Adnan Latif, a Yemeni citizen, died at Guantanamo in early September. The military has not revealed how Adnan Latif died, but only that he was found unconscious in his cell. However, like the detainee described below, Adnan Latif had lost hope, attempting suicide several times at Guantanamo. He was the ninth man to have died in Guantanamo, six reportedly had committed suicide.
Adnan Latif had been held in the detention center since early 2002, although he had never been charged with a crime. Both the Bush and Obama administrations recommended his transfer out of Guantanamo. In addition, in 2010 a federal district court granted Adnan Latif’s habeas petition for release. That decision, however, was overturned by the federal court of appeals last year, and the Supreme Court would not hear his further appeal. After Adnan Latif’s death, I decided to write the following piece about another tragic incident at the naval base.
A young man barely out of his teens had tried to commit suicide by hanging himself in a Guantanamo prison cell. Although the prison guards were required to walk by the cells every 5-10 minutes, the guards did not discover him in time. When the guards cut him down and carried him to the clinic, he was brain dead. Prison guards, hospital corpsmen and other military staff who passed by him in the clinic saw the inert young man with his head slumped on his chest and his body shackled to his bed.
The military staff nicknamed him “Timmy,” after the disabled character in the animated show “South Park.” He was fed through feeding tubes pushed up through his nostrils and down into his stomach. Ensure and similar liquids were poured into the tubes at mealtimes.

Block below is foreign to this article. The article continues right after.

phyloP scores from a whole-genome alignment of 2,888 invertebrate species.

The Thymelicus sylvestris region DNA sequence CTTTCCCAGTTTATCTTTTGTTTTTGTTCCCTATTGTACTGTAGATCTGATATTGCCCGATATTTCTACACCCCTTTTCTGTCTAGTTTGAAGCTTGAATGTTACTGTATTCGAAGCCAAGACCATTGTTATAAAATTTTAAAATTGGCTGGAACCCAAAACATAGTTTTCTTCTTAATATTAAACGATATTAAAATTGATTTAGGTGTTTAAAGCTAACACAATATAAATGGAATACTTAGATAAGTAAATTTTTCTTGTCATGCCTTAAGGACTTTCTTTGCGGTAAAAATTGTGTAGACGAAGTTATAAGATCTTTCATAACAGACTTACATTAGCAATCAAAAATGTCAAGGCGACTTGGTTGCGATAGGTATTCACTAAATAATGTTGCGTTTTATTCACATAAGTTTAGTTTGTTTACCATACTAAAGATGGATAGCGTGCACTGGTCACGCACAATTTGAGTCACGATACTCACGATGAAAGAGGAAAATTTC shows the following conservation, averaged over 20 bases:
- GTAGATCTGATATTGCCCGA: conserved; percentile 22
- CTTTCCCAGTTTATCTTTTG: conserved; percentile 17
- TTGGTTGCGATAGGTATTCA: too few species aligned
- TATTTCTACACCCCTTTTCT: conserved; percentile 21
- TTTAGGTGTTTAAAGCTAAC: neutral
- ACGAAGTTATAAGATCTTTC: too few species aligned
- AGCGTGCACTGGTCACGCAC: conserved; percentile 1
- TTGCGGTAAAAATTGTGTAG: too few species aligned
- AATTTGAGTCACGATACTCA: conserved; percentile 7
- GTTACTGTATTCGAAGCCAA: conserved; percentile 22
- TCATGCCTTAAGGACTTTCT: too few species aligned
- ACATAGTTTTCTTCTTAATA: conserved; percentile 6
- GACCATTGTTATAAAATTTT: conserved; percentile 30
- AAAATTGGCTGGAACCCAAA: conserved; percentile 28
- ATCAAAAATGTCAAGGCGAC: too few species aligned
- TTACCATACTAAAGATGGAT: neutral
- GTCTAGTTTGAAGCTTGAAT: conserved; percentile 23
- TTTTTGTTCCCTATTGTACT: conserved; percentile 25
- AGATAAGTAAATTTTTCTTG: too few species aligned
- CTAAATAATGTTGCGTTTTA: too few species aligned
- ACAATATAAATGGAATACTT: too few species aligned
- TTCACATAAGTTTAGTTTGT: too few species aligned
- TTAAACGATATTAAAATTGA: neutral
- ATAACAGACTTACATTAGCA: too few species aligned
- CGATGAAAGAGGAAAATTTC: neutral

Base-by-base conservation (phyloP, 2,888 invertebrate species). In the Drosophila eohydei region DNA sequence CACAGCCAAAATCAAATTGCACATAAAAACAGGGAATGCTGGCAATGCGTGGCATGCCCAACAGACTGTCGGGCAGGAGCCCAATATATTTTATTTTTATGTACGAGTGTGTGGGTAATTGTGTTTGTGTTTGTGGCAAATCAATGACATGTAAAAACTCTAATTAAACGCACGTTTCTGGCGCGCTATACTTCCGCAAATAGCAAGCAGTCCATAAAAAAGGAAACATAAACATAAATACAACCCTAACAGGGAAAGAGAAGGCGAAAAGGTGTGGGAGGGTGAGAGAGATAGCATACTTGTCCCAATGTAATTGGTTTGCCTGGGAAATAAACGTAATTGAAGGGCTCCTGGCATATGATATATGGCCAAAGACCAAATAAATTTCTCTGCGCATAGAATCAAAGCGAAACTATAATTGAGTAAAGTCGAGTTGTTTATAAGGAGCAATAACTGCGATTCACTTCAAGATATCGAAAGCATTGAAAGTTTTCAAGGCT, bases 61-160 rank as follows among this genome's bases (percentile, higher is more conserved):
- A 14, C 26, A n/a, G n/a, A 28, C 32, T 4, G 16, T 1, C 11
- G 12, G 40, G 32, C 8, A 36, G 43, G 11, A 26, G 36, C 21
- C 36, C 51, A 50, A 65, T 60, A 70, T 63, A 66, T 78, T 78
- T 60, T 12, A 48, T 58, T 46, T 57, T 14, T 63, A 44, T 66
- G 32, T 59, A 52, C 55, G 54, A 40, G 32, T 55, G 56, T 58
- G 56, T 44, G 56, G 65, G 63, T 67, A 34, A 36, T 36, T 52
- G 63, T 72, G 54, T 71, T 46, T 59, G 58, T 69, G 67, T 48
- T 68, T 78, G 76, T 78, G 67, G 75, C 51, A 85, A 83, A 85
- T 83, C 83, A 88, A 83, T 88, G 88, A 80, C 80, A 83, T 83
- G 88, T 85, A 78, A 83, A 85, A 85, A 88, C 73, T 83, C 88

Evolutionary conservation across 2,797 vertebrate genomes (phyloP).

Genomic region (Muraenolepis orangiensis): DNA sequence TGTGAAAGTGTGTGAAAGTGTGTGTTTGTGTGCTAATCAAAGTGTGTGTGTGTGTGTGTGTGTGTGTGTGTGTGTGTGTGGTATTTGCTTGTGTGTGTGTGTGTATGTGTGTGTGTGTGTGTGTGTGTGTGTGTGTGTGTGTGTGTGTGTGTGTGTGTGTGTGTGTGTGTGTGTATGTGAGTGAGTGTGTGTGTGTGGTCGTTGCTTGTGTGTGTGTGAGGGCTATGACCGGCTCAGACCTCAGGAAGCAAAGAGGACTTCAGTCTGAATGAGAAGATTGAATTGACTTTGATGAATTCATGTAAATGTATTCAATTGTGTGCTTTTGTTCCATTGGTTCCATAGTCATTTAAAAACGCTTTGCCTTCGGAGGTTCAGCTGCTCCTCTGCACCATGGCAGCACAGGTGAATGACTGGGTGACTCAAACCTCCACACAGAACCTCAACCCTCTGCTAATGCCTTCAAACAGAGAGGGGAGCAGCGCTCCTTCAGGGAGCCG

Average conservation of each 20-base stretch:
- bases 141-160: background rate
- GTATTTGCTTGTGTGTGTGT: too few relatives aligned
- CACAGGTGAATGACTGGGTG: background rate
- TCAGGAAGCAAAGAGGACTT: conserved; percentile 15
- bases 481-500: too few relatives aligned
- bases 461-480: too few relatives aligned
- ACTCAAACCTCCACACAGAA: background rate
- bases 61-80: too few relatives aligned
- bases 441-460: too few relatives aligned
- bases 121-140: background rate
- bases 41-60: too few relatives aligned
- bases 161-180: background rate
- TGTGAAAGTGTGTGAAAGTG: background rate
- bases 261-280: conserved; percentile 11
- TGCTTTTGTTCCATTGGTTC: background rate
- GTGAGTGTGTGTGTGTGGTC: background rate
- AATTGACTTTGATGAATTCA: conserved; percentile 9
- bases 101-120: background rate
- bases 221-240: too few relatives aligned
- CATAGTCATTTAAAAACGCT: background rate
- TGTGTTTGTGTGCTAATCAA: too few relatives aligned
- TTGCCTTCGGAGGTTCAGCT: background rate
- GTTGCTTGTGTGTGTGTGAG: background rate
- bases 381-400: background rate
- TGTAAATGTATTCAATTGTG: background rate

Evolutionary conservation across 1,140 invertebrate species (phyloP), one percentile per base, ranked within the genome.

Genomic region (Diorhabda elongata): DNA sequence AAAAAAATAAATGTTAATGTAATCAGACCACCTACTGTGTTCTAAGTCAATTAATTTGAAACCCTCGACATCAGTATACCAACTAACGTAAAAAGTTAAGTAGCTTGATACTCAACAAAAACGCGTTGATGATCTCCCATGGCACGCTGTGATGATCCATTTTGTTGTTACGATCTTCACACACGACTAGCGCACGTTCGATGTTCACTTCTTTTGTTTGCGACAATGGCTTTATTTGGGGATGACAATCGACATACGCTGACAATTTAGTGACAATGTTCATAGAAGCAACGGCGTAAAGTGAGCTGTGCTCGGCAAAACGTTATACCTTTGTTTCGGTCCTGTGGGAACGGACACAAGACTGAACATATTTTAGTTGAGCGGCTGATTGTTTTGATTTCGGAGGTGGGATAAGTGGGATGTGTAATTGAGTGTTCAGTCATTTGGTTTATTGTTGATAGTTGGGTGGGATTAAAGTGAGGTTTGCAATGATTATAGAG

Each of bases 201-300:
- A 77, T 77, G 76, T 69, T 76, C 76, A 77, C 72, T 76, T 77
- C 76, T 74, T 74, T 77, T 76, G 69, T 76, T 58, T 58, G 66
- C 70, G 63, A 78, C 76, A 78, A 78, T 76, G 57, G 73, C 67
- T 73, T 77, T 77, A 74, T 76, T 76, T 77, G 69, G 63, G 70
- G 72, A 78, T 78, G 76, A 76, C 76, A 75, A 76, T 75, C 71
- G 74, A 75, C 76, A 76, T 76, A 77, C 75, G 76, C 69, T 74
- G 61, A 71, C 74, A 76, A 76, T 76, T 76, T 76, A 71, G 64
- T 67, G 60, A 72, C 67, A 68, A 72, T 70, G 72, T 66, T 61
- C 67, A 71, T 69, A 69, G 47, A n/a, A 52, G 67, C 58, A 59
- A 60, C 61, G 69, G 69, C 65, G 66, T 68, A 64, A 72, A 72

The Witness to Guantanamo project has interviewed 97 people in 14 countries including former detainees, as well as people who had lived or worked at the naval base or who had worked on Guantanamo issues, such as prison guards, interpreters, chaplains, medical personnel, psychologists, prosecutors, JAG attorneys, habeas attorneys, interrogators, FBI agents, NCIS agents, high-ranking government officials, high-ranking military officials and parents and wives of former detainees. Recently, the project interviewed the hospital corpsman who told us about “Timmy.” We asked him for his thoughts on “Timmy” and why he thought the young detainee had tried to commit suicide.
The corpsman explained that he could see why the detainee, who had been there for five years, tried to commit suicide. The corpsman speculated that perhaps someone had told the detainee he would never be released, or perhaps the detainee was thinking these thoughts on his own. In either case, the corpsman continued, “If you thought that you would never go home and that this was going to be the rest of your life, why wouldn’t you kill yourself.”
Many of the young soldiers who worked at the base were overwhelmed by what they experienced and witnessed at Guantanamo. Naming the young man “Timmy” was, perhaps, an unconscious technique the soldiers adopted to shield themselves from the horror they were witnessing.